♦ 4:05 pm — Q & A

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TUESDAY, NOVEMBER5 , 2019

8:30 am to 10:00 am:
PROGRESSIVE PEDAGOGY SESSION: Fighting forward: pedagogies that promote and create a radical science for health justice
(Session 4066.0; PCC Room 201A)

♦ 8:30 am — Introduction: Fighting forward: pedagogies that promote and create a radical science for health justice. Vanessa Simonds, ScD, Rebekka M. Lee, ScD, Lisa Moore, DrPH
This session will include practical presentations that focus on pedagogy that enhances capacity for teaching and organizing with radical science for health justice. This includes the pedagogies that are being (re)developed through decolonizing epistemologies and other ways of re-framing knowledge and voice. We call for work that shows how such pedagogy can be carried out, as well as student-led presentations offering a critical analysis of the pedagogy they wish to be part of that may not be currently part of their educational programs. A key focus is on how radical science for equity needs to influence both what we teach and how we teach it. Sound-byte “science” has been used to rationalize the destruction of people and the planet. We need to share practical tools for understanding the world and creating sustainable change. The selected presentations address pedagogic initiatives that variously include (separately or jointly): teachers (i.e., train teachers to teach such material and approaches); students (undergraduates & graduate); community activists, community organizations, and community members; and government employees (whether in public health agencies, other state agencies, or in the legislative or executive branches of government). The pedagogic initiatives discussed connect with current social movements involving reproductive justice, environmental and climate justice, economic justice, restorative criminal justice and racial justice, primarily within the US.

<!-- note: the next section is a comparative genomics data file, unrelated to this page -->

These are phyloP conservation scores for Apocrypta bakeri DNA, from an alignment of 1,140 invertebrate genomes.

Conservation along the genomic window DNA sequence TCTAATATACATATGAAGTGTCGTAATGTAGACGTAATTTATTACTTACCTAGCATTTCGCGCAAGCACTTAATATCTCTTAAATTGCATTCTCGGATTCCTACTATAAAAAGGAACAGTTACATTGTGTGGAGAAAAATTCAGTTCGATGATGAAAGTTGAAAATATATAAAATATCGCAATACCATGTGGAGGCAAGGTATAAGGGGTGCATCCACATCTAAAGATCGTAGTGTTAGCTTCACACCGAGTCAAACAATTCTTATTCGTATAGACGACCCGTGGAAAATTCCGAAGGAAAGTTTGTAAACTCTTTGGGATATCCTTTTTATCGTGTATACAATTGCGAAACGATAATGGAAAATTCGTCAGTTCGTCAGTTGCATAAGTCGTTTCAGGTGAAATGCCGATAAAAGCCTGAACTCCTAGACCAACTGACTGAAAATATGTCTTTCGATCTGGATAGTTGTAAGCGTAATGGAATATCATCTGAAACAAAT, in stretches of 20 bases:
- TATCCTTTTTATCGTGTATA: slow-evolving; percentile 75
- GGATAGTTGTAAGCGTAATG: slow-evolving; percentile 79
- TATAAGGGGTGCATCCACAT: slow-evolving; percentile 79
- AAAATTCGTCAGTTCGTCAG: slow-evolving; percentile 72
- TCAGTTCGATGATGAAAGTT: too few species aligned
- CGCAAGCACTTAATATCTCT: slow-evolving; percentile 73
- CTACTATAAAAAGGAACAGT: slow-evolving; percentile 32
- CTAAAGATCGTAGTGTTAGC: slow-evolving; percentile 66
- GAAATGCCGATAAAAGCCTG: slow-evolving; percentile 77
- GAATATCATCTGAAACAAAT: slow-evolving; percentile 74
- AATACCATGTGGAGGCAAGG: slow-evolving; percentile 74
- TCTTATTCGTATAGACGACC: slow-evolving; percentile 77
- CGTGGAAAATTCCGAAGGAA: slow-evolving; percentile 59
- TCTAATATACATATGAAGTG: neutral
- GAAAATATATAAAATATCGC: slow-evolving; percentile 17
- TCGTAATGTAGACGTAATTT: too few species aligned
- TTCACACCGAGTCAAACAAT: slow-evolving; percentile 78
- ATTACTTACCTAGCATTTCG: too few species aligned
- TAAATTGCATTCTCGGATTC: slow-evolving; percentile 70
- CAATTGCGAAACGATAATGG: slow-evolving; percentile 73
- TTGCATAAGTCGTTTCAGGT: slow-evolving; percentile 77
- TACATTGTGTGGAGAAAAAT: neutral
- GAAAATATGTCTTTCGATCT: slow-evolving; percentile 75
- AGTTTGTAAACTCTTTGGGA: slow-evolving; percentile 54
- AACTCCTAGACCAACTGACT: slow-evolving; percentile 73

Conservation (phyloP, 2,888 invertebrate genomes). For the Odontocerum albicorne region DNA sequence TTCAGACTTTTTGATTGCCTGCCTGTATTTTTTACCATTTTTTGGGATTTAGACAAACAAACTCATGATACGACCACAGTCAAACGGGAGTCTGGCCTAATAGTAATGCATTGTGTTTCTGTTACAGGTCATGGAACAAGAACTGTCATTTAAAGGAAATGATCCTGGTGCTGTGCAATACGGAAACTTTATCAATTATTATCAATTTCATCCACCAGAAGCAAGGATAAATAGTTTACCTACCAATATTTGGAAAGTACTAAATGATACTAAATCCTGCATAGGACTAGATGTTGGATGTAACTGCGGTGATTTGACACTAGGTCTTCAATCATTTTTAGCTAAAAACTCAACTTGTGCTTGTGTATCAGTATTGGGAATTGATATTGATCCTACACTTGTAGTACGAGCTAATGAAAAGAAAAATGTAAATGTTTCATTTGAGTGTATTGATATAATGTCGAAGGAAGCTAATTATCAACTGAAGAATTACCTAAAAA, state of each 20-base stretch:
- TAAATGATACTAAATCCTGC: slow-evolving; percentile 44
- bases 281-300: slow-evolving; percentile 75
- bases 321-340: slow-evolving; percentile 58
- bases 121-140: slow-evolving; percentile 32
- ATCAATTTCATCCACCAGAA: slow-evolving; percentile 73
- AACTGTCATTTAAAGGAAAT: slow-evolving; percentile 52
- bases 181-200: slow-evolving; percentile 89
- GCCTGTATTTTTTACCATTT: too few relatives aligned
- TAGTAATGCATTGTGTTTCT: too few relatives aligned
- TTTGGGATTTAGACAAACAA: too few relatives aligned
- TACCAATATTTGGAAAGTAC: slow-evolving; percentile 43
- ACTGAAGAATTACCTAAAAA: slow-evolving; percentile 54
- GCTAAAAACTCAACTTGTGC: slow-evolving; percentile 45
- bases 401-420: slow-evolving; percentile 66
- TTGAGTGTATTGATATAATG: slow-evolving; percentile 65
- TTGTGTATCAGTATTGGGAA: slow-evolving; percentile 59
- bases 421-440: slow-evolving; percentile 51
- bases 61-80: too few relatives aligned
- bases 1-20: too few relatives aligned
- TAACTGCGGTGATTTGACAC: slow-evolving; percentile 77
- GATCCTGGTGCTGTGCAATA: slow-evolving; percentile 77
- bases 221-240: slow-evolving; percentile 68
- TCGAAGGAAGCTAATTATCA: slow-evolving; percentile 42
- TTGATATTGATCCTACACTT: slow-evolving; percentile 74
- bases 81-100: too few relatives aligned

♦ 8:35 am — Decolonizing evidence: learnings from a multi-year partnership between the Anti-Eviction Mapping Project and San Francisco State University’s Master of Public Health Program. Maureen Rees, MPH, Adrienne Hall, MPH, Maria Acosta, MPH, Laura Mamo, PhD
Oral histories are powerful tools rendering marginalized voices visible and elevating counter-narratives that are non-reductive. Public health students, in building their methodological skillset, have an opportunity to critically assess research perspectives and question who is considered an “expert.” Activist-academic partnerships provide a platform for shaping students’ engagement with research while contributing to broader social justice efforts. In the Fall 2016 and 2018 semesters, students in San Francisco State University's graduate-level Public Health Inquiry course partnered with representatives from the Anti-Eviction Mapping Project (AEMP) - a data-visualization, data analysis, and storytelling collective - to analyze 16 oral histories from the Narratives of Displacement Oral History Project. The partnership provided students with hands-on experience in design, use, and analysis of qualitative data with an antiracist, feminist, and decolonial lens and a focused analysis of political economies of health amidst rapid displacement. The partnership provided AEMP with newly transcribed oral histories and compiled reports of health-related themes in the data, which contributed to AEMP’s capacity to document the myriad impacts of gentrification and displacement in the Bay Area. By promoting this critical lens in the first semester, the partnership establishes a precedent for students to question knowledge production throughout their graduate school journeys and places their work as students in a broader context with real potential for impact. As a result of the partnership thus far, at least three former students have continued working with AEMP to promote a public health lens in the collective’s analysis of gentrification and displacement and continue this academic partnership.